The thing I liked most was the lounge area where you could stretch out and relax. I normally stay in hotels, my room usually has a chair to sit in, but to relax I have to go to the bar downstairs. It was nice to be able to have dinner, relax and then walk 10 feet to bed.
I’d brought some of my bush craft gear, so on one evening, I sat on the veranda and carved a spoon.
We could walk direct from the site on a circular route to take in the Gorge.
Geologically, it’s spectacular to look at lots of people around and fab to be out for a whole day.
After walking all day, I was delighted that the weather was nice, so we could sit outside the bar and have a cold beer (drinking alcohol in pubs and bars was still banned but you could drink outside, so long as it wasn’t raining. Luckily the weather was fantastic).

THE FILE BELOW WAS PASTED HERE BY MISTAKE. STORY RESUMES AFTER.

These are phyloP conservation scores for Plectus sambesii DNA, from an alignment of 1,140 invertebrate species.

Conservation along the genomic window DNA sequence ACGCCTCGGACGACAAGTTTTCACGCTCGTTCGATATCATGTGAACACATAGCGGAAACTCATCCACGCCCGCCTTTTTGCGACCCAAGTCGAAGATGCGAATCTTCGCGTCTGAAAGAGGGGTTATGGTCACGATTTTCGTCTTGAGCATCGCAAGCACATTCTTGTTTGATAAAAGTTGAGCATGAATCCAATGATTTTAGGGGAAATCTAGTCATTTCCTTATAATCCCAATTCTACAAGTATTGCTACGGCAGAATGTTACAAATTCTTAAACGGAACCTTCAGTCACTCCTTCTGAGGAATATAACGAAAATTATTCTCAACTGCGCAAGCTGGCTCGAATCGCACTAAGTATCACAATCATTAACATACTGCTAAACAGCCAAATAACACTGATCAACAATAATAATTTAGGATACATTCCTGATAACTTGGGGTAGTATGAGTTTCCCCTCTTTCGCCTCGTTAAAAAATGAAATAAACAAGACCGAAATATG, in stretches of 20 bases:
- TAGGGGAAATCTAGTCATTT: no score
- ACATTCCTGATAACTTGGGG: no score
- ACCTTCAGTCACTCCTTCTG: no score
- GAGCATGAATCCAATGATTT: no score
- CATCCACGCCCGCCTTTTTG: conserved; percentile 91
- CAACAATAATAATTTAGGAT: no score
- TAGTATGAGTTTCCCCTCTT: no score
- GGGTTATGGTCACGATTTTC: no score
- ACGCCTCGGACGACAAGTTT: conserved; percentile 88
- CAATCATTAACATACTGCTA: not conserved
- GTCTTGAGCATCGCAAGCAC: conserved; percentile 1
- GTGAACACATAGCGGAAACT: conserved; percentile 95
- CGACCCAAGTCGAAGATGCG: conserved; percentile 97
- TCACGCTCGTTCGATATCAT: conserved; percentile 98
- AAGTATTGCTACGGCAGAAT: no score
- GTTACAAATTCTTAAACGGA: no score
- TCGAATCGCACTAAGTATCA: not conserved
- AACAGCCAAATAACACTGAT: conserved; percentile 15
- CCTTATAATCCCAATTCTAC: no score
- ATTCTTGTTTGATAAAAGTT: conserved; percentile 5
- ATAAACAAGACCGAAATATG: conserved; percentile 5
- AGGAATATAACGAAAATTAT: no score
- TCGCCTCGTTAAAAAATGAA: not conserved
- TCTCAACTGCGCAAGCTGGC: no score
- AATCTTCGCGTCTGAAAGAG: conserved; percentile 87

On our 2nd day, after a hearty breakfast, we did a walk around Cheddar reservoir (which obviously, was quite easy to navigate, you just kept the water on your left, until you got back to the place where you started).
The area we stayed was close to Glastonbury (made famous by the music festival held there, which I’ve manged to avoid).
On the way home, we decided to visit Glastonbury and we found a walking tour on the internet. There seemed to be lots of Nepalese/Mystic type shops there, that didn’t really resonate with me.
The highlight was a walk to the Glastonbury Tor. Some loon’s were doing a traditional chant inside the Tor which I found irritating. They invited me to join in, instead I enjoyed the views from the top of the hill.
Lake district – May
We’d not been back long, but were still keen to get out and about.
We decided to do something similar, this time Darwin Escapes site in the Lake District – Keswick Thanet Well.